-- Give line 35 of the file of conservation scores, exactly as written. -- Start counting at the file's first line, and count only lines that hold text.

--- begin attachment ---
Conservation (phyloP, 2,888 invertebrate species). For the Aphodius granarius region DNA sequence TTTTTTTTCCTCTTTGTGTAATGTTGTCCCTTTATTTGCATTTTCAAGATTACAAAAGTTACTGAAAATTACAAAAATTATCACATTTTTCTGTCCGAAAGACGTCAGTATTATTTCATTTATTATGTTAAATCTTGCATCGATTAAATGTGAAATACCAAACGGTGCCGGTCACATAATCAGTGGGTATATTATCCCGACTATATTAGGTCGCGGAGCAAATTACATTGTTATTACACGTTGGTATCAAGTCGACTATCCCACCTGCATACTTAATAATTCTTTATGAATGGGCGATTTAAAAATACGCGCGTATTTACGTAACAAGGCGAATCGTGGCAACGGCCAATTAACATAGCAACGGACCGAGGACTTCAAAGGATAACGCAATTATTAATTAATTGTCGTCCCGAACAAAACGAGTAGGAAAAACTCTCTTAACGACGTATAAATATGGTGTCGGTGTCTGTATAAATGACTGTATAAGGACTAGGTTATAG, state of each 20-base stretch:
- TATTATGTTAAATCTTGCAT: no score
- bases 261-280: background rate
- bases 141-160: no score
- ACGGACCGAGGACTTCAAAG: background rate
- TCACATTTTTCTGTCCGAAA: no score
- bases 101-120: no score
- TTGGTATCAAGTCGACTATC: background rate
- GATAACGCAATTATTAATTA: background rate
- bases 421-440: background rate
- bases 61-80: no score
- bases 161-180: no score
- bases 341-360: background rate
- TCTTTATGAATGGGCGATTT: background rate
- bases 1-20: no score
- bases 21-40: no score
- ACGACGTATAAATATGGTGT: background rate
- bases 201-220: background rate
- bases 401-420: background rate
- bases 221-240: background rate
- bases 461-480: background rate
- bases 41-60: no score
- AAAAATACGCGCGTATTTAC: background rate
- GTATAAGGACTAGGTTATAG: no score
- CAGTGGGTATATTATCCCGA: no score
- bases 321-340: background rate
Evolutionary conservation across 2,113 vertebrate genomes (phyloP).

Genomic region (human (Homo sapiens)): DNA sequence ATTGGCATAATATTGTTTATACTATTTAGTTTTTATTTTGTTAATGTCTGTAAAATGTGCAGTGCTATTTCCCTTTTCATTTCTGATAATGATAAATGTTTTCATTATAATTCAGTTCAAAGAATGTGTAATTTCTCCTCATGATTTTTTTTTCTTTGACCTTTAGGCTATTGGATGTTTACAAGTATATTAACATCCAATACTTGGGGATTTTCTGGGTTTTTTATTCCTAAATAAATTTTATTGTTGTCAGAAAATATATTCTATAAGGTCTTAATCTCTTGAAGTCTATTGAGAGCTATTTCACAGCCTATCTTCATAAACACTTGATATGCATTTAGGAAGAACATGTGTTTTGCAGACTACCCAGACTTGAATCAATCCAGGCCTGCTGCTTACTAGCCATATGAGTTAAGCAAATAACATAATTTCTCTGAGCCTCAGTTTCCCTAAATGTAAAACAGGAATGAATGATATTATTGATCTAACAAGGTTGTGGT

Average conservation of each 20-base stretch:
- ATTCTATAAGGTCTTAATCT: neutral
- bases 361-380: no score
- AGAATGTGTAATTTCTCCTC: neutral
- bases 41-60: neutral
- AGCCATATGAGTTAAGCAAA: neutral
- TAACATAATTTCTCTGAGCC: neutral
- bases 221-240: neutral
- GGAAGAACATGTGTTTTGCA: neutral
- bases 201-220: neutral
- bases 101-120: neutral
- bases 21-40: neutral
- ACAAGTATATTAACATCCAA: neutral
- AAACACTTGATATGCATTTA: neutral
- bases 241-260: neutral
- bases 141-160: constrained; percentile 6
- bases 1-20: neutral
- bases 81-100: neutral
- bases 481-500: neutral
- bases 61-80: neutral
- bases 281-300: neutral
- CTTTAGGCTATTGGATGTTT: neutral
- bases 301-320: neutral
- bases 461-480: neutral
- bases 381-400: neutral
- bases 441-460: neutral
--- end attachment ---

- TAACATAATTTCTCTGAGCC: neutral